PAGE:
Managing Your Facilities in a Modern World

I love my smart phone.  I have friends who still use flip phones.  When I ask them about it, I’m always a little careful.  People who use flip phones can be a little touchy.  If I ask why they don’t use a smart phone, they invariably tell me that the flip phone does everything they need; that they’re used to it; that they don’t need the complexity, bells, and whistles of a smart phone.  If I’m riding with them and use my phone to navigate, or use it to divide the tab at a restaurant, they’re very quiet.

I love Integrated Workplace Management Systems, ARCHIBUS specifically.  I know people who still use spreadsheets and a loose collection of other applications to manage their facilities.  They’re a little like my friends who use flip phones.  They say that spreadsheets do everything they need.  They’re familiar with spreadsheets.  They say they don’t need the bells and whistles that IWMS offers.  Fair enough.

A few months ago, I was visiting with a potential client to talk about implementing a comprehensive Personnel and Occupancy system.  We had a committee of people in the room.  Most were in favor of moving to ARCHIBUS.  A smaller group didn’t see the need.  That smaller group was comfortable with the current system of shared spreadsheets they had in place.

Each building on their large campus had an administrator who was responsible for maintaining the personnel locator spreadsheet and keeping it up to date.  They communicated by email or phone calls to coordinate their efforts, to be sure everyone had an appropriate work space and that there was no duplication.  We gathered the spreadsheets from a small sample of their buildings to do a pilot project, to show them how ARCHIBUS might help them.  When we loaded the data from the spreadsheets into ARCHIBUS, we got some interesting and surprising results.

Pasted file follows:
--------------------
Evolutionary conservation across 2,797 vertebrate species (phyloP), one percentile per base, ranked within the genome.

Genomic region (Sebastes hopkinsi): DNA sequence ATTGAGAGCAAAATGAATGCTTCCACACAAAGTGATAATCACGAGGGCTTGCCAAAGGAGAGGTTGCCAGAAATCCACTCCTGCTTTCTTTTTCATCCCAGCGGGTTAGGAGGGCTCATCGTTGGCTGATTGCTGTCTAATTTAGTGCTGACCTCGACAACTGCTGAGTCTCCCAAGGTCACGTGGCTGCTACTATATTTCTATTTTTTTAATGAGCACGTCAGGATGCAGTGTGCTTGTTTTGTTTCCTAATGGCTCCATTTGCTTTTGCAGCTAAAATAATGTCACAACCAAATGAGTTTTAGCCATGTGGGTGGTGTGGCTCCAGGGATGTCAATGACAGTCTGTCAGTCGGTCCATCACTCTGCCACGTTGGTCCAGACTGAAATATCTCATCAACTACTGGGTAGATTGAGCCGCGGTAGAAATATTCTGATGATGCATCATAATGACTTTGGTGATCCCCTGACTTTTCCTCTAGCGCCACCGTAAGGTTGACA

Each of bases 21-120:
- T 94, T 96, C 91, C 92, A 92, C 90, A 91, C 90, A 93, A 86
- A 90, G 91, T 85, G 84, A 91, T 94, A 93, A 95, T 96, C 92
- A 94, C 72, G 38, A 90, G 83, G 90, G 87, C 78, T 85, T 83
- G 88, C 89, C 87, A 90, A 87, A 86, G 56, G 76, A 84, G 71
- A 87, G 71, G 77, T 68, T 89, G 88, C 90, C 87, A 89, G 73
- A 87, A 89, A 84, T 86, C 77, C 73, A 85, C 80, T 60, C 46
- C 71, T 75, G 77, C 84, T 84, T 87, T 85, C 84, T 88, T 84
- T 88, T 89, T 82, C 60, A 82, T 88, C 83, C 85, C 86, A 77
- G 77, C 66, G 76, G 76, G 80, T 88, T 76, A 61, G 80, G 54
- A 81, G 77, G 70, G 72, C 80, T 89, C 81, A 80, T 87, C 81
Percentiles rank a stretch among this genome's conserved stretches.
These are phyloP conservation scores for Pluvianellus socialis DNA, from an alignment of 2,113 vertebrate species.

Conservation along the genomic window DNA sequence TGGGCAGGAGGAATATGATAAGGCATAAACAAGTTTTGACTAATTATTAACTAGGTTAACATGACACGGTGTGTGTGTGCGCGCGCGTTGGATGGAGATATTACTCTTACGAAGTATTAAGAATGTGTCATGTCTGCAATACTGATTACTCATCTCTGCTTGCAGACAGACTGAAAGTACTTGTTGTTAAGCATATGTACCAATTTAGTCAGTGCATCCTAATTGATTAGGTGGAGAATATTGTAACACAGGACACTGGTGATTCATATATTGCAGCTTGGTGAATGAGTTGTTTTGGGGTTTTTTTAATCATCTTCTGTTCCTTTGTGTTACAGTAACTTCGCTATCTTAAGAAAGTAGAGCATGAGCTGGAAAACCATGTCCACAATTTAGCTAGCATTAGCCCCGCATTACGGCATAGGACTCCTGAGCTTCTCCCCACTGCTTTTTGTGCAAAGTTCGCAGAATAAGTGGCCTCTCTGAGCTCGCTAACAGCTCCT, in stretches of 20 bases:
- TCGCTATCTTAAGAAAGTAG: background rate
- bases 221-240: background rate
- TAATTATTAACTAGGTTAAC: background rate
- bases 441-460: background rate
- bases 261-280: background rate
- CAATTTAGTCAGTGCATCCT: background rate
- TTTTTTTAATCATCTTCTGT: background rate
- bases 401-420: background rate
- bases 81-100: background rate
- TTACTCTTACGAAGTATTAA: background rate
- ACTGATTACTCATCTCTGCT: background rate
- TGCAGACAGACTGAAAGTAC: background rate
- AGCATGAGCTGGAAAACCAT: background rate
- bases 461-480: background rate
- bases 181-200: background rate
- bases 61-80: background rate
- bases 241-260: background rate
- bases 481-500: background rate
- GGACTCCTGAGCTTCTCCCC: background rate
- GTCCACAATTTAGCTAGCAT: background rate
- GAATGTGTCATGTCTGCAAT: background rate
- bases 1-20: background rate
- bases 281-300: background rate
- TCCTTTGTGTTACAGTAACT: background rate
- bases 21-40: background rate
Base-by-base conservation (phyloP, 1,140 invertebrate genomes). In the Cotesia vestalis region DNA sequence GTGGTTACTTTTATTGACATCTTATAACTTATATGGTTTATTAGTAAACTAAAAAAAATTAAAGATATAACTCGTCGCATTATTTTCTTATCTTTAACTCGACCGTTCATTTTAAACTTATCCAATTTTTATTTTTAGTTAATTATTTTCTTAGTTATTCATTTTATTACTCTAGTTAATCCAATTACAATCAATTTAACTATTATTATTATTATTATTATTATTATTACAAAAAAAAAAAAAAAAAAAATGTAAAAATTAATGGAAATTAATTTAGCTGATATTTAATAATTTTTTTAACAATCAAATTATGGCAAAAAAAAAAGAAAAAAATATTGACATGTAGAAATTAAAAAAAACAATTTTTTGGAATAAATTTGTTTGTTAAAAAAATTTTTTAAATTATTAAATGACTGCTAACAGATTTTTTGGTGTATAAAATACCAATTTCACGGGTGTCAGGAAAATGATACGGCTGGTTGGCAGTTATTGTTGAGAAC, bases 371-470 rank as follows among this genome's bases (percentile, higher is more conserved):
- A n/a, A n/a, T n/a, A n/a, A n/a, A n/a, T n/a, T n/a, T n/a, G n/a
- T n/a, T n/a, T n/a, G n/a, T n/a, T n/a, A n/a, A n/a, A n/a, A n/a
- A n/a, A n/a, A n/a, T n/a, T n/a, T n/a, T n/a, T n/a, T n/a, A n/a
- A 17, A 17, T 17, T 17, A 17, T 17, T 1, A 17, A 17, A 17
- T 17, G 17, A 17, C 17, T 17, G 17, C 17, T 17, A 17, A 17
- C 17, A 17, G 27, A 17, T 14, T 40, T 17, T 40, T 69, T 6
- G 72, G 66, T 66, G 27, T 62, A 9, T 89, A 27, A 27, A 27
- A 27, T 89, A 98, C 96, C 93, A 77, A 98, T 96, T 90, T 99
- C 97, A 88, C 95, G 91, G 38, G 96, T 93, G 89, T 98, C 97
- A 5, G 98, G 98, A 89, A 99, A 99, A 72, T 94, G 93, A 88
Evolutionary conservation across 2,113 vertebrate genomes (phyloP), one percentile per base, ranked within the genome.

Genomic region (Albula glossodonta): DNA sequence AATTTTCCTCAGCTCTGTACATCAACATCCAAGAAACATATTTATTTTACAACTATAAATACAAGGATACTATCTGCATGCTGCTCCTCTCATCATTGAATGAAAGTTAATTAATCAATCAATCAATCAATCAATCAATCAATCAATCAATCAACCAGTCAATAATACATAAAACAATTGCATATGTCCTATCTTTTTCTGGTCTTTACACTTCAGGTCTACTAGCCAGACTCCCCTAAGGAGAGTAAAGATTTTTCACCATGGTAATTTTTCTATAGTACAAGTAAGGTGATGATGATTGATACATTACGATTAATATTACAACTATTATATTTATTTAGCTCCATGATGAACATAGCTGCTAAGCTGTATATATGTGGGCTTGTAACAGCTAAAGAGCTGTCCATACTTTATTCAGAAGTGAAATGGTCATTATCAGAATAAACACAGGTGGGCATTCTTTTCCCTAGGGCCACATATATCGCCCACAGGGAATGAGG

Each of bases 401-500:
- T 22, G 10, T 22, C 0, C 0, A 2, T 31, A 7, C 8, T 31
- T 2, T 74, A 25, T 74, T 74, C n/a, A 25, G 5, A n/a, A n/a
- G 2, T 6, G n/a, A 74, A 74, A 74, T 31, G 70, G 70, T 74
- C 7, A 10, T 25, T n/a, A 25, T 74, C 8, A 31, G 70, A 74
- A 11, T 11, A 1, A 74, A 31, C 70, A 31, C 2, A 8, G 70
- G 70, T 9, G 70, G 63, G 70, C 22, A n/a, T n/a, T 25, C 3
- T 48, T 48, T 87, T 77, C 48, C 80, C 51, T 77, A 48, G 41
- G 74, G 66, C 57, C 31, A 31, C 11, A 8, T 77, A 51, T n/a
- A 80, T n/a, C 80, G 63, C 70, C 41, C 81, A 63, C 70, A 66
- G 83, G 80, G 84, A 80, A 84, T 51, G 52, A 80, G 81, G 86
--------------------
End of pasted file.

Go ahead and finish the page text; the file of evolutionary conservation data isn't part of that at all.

Some enterprising staff members had taken advantage of the multiple sources of truth for employee locations.  Some had more than one desk or office in a building.  Some had offices in multiple buildings.
Without a single source of truth — an integrated Personnel and Occupancy system — it was impossible to stop people from assigning themselves the luxury of multiple offices.

Now, the Integrated Workplace Management System is fully implemented.  Some of those people still have more than one work space.  They have the political clout or the actual need for that flexibility.  But the space is managed and allocated to meet the goals and purposes of the organization, with consideration for the needs of individuals, of course.  The organization’s investments in real-estate, maintenance, and energy are being managed more effectively.  It’s easier to find people, to make connections, and collaborate.

My impression is that, in some ways, Integrated Workplace Management Systems and smart phones have a lot in common.  They help us manage our resources thoughtfully and purposefully in the face of complexity, change, and limited resources.  It’s possible to get along without IWMS or without a smart phone.  But why would anybody do that?

This week’s article was brought to you by one of our Executive Staff, Tawn.  Tawn is an incredibly valuable member of RSC.  He has 30+ years of experience in Architecture and provides useful insight.  His ability to communicate thoughtfully and thoroughly is one of his best assets

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Making the Move from Excel to IWMS

Recently, we came across an article on the importance of Facilities Management Departments (FMs) moving away from Excel and toward a reliable IWMS or CAFM system.  This article truly inspired us, so we decided to put our own twist on the subject.

Too many companies are taking on extra work and stress by recording their facilities data in excel spreadsheets.  No matter how large or small the company is, we at RSC believe that every Facilities Department deserves more than what excel can provide.